Today we’d like to introduce you to Dubois Rene’.
Hi Dubois, so excited to have you with us today. What can you tell us about your story?
I am native of New Orleans, Louisiana, who currently resides in Downtown Los Angeles. I am a freelance photographer that specializes in the realms of portraits, editorial, and fashion. My creative journey started as early as middle school with taking an interest in literature & arts. As I transitioned to high school, I started to invest more into fashion and keeping up with current trends through TV, magazines and various media outlets.
After Hurricane Katrina, I moved from New Orleans to Atlanta, GA. There, I became a part-time model and started to network with photographers and fellow models in the city. This was instrumental in creating bonds and solidifying future work. Although modeling was fun, I started getting heavily involved with the production side of creating a photoshoot. I was tapped to art direct as well as styled shoots with my peers. I actually was called upon to do more production gigs than modeling.
I realized that that the joy of modeling was really a stepping stone to something greater. I continued styling and directing in Atlanta and garnered a fashion editor position with SUAVV Magazine. It allowed me to get back to my literature roots while still being involved with the fashion industry. After eight years in Atlanta, I took another leap by moving from the south and cementing myself in LA. I was able to maintain styling gigs and assist celebrity stylists while being a new face in the “city of angels”.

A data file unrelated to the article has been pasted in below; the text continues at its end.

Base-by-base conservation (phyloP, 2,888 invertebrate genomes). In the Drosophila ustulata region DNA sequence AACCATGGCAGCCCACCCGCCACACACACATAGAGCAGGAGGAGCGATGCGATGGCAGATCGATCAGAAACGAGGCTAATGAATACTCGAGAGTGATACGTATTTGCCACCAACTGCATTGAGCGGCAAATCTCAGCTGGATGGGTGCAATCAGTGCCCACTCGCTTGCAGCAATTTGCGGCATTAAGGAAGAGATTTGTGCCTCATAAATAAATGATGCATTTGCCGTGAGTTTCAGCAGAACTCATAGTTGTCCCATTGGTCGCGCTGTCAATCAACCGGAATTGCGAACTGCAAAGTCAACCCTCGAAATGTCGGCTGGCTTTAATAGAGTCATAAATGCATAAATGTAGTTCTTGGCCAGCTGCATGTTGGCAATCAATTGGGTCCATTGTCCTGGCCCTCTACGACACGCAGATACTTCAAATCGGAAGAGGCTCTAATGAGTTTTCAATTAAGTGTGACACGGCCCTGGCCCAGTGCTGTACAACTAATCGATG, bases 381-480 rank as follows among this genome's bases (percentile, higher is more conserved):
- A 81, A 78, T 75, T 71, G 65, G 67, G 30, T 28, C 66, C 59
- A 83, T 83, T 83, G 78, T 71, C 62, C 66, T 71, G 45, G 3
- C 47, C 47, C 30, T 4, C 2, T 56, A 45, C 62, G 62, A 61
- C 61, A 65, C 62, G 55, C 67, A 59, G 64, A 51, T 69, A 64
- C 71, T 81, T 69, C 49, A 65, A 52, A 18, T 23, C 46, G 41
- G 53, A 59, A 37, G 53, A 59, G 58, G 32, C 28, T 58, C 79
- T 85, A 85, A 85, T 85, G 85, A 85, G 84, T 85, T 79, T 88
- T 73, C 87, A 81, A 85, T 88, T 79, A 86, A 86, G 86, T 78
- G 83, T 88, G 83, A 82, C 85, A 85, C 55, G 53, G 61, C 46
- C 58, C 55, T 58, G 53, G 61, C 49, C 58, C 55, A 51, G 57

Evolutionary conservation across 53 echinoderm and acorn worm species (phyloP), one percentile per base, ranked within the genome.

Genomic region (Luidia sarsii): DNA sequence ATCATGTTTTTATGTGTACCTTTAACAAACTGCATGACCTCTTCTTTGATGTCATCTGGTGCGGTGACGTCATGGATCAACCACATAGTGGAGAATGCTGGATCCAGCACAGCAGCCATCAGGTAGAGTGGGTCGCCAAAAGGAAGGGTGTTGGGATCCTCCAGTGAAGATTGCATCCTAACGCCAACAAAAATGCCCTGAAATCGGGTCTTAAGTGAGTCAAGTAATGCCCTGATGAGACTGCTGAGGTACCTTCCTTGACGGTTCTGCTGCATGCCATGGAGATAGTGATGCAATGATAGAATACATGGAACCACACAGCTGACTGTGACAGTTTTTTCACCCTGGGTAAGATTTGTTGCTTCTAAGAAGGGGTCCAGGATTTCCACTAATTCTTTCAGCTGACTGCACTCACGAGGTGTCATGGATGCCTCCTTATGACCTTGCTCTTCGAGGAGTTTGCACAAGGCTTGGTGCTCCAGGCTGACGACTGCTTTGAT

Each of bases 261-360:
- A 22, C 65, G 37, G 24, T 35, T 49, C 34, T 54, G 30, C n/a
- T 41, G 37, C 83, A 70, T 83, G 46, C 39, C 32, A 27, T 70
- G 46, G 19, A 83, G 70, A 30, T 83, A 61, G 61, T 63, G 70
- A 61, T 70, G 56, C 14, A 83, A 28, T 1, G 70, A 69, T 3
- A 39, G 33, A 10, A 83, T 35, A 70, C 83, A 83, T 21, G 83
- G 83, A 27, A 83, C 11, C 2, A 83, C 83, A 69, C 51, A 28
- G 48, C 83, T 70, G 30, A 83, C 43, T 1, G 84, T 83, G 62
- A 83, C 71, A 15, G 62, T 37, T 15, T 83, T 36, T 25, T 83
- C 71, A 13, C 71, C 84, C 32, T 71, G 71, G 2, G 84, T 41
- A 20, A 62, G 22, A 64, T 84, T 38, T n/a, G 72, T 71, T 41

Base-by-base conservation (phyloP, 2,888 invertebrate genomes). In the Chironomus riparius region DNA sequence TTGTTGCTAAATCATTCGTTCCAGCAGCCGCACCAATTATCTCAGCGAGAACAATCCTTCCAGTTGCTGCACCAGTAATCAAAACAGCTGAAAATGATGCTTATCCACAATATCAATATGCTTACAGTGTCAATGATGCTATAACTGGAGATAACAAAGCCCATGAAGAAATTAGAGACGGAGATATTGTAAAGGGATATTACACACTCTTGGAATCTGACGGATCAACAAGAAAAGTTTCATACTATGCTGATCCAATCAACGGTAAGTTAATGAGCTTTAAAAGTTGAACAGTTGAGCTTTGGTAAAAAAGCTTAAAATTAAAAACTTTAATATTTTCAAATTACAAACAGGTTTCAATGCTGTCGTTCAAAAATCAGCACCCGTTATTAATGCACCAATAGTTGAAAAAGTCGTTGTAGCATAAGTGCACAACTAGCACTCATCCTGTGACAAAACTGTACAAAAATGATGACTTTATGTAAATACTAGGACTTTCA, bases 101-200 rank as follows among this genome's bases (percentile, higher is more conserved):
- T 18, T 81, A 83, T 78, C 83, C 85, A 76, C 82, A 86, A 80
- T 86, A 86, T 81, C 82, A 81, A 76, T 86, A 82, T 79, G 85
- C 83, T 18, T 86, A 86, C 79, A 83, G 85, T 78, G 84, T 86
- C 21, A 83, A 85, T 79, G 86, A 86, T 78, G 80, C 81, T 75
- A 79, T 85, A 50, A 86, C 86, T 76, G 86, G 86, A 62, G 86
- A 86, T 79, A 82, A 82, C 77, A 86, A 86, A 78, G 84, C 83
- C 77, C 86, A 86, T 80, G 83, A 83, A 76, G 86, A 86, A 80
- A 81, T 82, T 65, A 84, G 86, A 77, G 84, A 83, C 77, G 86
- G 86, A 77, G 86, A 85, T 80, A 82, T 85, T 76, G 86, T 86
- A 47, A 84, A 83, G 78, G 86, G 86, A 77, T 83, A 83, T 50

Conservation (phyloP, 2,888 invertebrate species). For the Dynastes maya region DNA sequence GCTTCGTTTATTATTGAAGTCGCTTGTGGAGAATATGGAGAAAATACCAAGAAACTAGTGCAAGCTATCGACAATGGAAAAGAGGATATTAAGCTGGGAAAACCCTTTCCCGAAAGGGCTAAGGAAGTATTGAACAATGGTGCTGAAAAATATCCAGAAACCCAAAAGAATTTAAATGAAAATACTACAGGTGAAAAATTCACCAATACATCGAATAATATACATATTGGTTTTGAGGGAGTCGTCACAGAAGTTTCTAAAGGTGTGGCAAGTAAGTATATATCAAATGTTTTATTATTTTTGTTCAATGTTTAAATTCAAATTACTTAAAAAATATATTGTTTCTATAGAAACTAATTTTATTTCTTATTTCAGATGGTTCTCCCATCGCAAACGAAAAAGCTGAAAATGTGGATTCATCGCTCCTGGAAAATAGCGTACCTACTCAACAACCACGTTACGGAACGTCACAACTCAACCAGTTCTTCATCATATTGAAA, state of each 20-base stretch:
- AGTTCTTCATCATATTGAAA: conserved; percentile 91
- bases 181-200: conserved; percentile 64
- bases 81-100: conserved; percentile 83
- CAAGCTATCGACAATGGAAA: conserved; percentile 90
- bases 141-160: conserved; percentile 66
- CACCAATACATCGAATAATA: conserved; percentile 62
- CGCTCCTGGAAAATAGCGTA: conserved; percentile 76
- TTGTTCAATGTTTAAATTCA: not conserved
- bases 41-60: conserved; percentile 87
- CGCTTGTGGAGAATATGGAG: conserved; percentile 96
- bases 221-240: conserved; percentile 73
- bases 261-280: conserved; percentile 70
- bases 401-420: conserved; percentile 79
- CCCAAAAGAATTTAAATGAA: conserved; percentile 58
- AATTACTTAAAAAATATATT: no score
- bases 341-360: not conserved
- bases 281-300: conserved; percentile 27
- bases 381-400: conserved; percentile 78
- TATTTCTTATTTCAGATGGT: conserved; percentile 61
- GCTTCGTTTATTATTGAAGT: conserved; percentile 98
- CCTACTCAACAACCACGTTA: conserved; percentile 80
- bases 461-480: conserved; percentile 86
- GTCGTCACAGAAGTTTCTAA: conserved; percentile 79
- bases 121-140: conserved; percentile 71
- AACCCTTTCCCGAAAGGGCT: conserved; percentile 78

As styling grew a bit daunting, I begin having a few ideas for photoshoots and visions I wanted to personally complete. My main obstacle was that it was hard to build a rapport with a list a photographers on the consistent basis, as I once had in the south. After three years in the city, I decided to buy a camera and make the types of images I wanted to see in the universe. I wanted to create art that had a strong overtone of color, mystery, and beauty. From writing, modeling, styling and art directing—- all of my creative paths through the years prepared me for what I was actually passionate about, which is photography.
I’m sure you wouldn’t say it’s been obstacle free, but so far would you say the journey have been a fairly smooth road?
I don’t believe anything that is worth having/obtaining comes easily. My road has had its highs and lows, but I am definitely grateful for everything I’ve experienced with the 12+ years of being a freelance artist. I think the biggest struggle I’ve had was definitely internal more than external. Over the years, trying to figure out what I was actually passionate about in life. Then finding and trying to figure out out how to authentically showcase and share it with the world and receive feedback (good, bad, and in between).